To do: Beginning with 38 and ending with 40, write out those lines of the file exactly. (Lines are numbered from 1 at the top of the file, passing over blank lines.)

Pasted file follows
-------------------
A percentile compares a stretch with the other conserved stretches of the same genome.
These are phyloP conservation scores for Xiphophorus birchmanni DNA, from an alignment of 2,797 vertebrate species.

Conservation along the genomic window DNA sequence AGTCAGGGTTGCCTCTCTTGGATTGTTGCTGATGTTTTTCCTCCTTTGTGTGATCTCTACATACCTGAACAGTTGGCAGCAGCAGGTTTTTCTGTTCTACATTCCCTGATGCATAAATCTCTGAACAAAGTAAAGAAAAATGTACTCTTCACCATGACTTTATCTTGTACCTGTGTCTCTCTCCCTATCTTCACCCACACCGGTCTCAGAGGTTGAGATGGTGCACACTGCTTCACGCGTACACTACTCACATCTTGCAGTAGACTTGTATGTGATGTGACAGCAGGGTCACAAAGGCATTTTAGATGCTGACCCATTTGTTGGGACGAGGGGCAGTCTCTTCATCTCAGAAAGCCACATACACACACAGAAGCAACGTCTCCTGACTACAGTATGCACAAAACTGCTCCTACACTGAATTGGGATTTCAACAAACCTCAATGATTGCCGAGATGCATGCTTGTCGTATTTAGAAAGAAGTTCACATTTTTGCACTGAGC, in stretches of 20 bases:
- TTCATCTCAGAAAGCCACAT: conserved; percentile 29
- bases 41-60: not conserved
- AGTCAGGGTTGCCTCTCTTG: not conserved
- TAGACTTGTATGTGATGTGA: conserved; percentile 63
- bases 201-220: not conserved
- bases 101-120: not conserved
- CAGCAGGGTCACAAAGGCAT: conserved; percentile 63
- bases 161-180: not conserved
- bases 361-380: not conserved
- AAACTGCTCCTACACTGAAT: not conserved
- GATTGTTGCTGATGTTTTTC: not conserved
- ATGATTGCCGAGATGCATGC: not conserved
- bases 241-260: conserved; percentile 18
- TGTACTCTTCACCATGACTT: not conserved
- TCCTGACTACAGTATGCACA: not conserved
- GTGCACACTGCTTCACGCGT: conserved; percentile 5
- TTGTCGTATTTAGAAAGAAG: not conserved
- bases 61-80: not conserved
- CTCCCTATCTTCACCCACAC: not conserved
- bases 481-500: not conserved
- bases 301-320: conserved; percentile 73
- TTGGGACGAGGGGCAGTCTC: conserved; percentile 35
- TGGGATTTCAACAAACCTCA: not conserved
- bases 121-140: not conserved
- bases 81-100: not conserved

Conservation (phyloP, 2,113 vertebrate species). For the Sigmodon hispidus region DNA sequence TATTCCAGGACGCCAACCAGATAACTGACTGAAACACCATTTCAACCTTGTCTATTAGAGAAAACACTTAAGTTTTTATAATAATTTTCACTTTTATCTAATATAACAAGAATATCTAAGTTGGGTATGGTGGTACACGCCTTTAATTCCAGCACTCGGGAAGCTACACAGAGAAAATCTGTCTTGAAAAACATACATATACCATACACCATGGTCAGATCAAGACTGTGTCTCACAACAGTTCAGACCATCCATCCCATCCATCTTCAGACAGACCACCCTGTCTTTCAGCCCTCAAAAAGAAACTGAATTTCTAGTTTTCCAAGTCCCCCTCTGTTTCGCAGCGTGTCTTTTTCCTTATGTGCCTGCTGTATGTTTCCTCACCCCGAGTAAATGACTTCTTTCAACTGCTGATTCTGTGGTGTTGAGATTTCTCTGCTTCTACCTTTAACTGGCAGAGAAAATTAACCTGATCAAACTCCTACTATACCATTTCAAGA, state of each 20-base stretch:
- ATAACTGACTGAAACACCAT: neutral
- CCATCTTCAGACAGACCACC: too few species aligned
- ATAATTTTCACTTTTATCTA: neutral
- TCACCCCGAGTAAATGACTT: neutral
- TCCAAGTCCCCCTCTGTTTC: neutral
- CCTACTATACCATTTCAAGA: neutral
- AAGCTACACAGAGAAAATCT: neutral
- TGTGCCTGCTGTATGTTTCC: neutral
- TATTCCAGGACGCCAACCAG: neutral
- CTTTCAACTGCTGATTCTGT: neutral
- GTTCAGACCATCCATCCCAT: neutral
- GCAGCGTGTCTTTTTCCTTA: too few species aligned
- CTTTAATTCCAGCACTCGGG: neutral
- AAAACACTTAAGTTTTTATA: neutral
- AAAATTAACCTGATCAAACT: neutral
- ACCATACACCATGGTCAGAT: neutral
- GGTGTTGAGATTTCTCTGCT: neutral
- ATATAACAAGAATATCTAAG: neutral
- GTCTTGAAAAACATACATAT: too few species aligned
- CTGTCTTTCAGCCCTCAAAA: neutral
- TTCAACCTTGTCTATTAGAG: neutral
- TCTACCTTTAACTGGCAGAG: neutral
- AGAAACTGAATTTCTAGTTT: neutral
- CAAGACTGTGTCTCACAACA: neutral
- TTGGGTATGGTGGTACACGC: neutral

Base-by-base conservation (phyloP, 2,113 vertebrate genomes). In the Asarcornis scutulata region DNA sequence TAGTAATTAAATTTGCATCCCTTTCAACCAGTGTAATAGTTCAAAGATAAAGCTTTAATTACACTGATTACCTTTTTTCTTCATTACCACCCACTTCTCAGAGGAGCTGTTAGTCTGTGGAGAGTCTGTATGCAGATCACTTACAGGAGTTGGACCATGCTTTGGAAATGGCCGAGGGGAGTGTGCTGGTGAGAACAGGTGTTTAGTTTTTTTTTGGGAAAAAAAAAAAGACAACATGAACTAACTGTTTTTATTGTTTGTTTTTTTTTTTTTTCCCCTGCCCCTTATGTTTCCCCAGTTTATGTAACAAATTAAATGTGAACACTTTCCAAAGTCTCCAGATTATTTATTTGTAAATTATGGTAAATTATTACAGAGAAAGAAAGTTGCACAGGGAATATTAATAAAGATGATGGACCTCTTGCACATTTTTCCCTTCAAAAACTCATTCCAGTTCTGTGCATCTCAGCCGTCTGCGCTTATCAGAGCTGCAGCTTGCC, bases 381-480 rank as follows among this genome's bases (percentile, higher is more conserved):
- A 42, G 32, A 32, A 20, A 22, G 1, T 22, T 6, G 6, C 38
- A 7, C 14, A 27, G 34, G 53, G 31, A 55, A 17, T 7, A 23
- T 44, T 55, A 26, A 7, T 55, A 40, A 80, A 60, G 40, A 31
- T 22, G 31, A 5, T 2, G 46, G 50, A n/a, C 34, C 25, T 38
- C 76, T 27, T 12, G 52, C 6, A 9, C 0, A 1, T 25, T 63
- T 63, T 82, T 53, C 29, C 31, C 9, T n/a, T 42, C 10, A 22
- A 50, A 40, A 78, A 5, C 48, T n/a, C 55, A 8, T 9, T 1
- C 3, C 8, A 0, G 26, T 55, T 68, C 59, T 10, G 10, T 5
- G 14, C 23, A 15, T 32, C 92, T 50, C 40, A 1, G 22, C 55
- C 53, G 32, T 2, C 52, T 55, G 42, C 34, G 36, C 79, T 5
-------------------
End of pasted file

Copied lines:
- TATTCCAGGACGCCAACCAG: neutral
- CTTTCAACTGCTGATTCTGT: neutral
- GTTCAGACCATCCATCCCAT: neutral